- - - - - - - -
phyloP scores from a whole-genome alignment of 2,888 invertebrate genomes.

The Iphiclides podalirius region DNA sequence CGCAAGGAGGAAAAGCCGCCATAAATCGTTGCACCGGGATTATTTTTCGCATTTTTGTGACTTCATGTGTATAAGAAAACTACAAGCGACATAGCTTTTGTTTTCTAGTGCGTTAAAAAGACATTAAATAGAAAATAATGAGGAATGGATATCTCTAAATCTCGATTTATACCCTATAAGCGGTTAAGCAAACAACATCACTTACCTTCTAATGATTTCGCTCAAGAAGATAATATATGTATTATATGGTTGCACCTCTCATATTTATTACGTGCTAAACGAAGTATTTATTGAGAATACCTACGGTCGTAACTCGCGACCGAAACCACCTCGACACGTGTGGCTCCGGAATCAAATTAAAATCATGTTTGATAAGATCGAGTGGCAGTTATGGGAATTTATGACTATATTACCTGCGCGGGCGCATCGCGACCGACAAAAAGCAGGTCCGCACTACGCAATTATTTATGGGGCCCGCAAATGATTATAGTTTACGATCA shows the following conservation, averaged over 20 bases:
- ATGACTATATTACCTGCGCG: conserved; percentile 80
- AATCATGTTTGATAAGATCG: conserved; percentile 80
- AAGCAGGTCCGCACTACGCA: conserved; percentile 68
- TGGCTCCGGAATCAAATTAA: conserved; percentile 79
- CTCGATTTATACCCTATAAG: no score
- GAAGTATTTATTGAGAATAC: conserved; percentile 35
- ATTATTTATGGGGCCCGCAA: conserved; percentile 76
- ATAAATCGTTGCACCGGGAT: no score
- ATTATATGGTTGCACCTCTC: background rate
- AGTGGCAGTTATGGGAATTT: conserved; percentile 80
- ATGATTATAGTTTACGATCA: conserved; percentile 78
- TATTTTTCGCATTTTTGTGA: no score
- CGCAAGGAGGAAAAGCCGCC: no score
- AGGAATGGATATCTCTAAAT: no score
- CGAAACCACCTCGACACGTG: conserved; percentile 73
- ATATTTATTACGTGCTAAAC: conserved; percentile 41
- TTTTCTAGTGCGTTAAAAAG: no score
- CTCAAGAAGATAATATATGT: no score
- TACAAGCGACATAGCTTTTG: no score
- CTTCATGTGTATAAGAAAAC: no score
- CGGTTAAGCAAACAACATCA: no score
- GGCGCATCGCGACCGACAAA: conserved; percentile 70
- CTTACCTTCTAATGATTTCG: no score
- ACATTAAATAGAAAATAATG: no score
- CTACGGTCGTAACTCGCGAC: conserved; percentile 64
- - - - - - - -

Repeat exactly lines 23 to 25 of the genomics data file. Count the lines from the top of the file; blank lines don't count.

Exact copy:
- CGGTTAAGCAAACAACATCA: no score
- GGCGCATCGCGACCGACAAA: conserved; percentile 70
- CTTACCTTCTAATGATTTCG: no score